The whir of computers and the clacking of fingernails against keyboards were the office equivalent sounds of light rain tapping against a window. Except the sounds from an office weren’t relaxing. They were an ever-present reminder of conflict, meaningless work, and customers that demanded too much and paid too little.

She ran her thumb over her darkened cell phone screen. She should let Sebastian know she was going to lose her job, and that money would be tight again for the next while. Money was always tight. Too tight. She rubbed her temple, hating herself. He’d pick up extra shifts, again, to make ends meet. Worked himself until the circles under his eyes darkened and turned puffy. Take years off his life from overwork because she jumped from contract to contract in an economy with a so-called labour shortage.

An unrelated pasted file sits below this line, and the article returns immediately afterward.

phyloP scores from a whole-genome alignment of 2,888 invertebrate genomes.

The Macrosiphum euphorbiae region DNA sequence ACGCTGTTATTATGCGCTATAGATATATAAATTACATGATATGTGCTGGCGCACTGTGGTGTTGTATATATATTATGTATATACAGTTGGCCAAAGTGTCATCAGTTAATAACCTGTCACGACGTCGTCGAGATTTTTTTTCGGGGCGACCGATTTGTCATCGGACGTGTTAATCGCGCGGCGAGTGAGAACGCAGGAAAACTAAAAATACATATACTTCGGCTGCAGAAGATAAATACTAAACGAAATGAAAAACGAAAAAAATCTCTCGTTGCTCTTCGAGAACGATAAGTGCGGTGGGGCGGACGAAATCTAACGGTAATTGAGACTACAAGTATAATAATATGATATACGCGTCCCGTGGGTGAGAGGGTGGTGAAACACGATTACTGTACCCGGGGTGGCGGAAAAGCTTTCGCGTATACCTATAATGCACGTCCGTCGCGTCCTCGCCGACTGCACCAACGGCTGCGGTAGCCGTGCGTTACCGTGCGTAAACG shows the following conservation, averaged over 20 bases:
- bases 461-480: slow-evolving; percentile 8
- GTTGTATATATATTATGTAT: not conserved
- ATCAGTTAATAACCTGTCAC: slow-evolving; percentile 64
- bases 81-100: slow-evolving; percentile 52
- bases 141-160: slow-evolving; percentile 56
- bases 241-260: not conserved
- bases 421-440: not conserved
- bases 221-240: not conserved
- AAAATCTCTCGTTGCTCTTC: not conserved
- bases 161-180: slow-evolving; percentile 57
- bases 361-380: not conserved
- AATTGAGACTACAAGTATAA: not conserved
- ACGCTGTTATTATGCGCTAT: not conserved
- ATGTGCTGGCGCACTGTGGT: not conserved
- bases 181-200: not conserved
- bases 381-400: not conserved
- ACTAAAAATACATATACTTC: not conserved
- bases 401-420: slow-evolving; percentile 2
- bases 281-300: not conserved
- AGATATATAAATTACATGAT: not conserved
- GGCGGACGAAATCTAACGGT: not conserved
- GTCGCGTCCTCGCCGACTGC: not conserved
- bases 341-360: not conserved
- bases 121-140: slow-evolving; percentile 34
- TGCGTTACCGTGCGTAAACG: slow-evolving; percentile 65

The latch on her manager’s door clicked, and the door opened. Nemy Kasongo inclined her head towards her office. “A word.”

A word. It was always a word. Never a conversation to express gratitude, never an opportunity to showcase wins. Always a word.

Adella rose and stepped into the one-window office. A middle manager’s office, not a senior manager’s corner office, with four large floor-to-ceiling windows, an imposing desk and a sofa with a coffee table. Nemy’s office had an ancient desk that was more pocked than the moon’s surface and a yellowing plant in the corner.

“Have a seat.” Nemy took her chair and typed something into the computer. “What happened?”

This place happened. This shithole of a job in a crap company happened. “The products are defective. They hurt people. I’ve received three complaints this past week about people getting injured from using them.”

“They weren’t using the product properly. Did you direct them to the tutorials on the website?”

“It’s not how they’re using. The electrical cord’s coating is made of cheap plastic and burns through after a few uses. People get electrical shocks. There needs to be a recall.”